Anyways, we survived the bowing part and didn't offend anyone enough to get kicked out, so we claimed a space against the wall near the back.
My bum and right leg fell asleep almost immediately.
Danica's did too.
Gary the Groom and his family walked in.
Then Joy the Bride and her family entered.
That gold structure is the focal point of the wedding. The Sri Guru Granth Sahib sits in there, folding and unfolding cloths during the ceremony.
As part of the ceremony. the bride and groom walk around the Sri Guru Granth Sahib four times, with the bride's family accompanying her to signify their support as she leaves one family for another.
After the conclusion of the wedding ceremony, this ceremonial 'sweet pudding' (Karah Parshad. A blessed food, made from flour, sugar, butter and water) is served to the entire congregation, and is respectfully received with both hands cupped together.
Danica and I each got a dollop of this placed in our cupped hands.
We each tried a small taste.
The remainder went into my purse.
Our last activity in this marriage hall, was to line-up behind the seated, now married, bride and groom and drop a bill in their laps. A photographer would then take a pic of the guest with the couple.
A vegetarian lunch was served afterwards, but Danica had to get back to work, so we missed that part.
Besides, the sweat marks were now the size of dinner plates on my chest and I could not keep that scarf on my head nor covering my bodice. I needed to remove that article of clothing and get it to the drycleaners stat.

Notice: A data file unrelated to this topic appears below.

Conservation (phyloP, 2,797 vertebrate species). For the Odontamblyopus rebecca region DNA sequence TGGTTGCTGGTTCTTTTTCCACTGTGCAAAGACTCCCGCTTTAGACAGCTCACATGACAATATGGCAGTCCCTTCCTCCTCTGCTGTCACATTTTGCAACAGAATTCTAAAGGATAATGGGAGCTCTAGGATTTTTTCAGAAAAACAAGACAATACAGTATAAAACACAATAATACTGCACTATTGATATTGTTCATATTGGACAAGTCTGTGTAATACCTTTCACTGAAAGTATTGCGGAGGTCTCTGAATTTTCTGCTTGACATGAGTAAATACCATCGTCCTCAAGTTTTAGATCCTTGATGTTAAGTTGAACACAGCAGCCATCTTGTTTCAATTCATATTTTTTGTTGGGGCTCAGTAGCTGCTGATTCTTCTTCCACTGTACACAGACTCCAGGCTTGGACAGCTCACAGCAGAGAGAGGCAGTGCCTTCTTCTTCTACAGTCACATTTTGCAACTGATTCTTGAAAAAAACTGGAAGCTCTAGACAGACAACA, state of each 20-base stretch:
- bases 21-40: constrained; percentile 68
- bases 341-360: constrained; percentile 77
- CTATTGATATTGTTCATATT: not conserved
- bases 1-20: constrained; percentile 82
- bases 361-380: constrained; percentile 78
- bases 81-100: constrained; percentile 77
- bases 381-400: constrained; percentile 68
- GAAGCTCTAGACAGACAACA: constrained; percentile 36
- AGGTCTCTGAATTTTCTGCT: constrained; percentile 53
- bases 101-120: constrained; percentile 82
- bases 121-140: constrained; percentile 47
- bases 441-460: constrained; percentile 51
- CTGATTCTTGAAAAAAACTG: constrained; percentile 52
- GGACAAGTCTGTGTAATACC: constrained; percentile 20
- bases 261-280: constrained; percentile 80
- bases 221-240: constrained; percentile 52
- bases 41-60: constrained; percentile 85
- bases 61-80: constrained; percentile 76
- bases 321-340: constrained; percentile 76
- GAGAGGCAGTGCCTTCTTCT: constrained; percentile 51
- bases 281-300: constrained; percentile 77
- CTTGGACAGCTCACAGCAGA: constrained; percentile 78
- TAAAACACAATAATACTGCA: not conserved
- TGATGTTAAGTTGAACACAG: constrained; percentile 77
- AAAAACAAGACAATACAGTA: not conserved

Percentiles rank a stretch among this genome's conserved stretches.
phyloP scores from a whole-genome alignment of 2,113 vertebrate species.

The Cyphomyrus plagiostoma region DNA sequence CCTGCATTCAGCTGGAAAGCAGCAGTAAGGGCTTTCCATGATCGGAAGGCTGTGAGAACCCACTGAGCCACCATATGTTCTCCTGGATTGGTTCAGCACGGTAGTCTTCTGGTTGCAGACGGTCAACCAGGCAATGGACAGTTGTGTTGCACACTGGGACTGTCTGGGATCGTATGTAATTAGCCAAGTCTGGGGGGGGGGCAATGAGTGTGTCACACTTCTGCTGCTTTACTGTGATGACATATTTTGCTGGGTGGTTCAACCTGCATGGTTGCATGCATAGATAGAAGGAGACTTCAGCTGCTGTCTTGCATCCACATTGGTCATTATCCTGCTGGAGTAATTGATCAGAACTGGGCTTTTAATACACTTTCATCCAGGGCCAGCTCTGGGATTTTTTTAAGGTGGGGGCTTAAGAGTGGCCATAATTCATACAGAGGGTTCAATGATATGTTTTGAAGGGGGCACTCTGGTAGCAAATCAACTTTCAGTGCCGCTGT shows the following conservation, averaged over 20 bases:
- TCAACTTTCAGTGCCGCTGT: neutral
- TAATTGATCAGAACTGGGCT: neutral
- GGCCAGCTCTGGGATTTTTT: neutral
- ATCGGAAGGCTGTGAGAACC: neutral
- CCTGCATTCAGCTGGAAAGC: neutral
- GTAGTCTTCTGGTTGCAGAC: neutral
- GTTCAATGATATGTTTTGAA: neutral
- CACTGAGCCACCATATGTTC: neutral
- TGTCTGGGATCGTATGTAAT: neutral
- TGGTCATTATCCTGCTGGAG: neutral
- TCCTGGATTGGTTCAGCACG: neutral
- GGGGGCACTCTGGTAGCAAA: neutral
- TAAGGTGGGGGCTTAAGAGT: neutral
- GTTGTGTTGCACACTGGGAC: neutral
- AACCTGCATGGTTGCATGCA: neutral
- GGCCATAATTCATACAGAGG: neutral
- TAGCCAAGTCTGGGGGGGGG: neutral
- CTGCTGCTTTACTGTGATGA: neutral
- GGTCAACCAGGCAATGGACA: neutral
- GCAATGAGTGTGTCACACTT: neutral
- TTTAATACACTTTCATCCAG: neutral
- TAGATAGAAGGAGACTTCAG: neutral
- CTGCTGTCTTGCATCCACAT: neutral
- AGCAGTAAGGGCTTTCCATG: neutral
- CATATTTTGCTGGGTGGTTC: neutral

There's a lesson or two in all of this.
- Don't leave wedding outfit shopping til the last minute.
- Use a stapler or bobby pins to keep scarves on your head.
- Stick mini sanitary napkins under your braless boobs to absorb the inevitable moisture.
- If it doesn't fit, you probably shouldn't wear it.
- It really hurts to remove bandaids from sensitive skin areas. Like alot. So think about that before you apply 8 of them.
- Don't shy away from attending events that are different culturally from your own. They are fascinating.
- I loved that this particular hall had a brochure outlining the play by play of each component of the ceremony. Other than that Coin In The Box thing at the beginning. everything was clearly laid out.
- Brides are beautiful in every culture. I think it's the love. Just makes them sparkle and glow.
Three things I'm thankful for:
2. Happy brides.
3. Friends who have friends.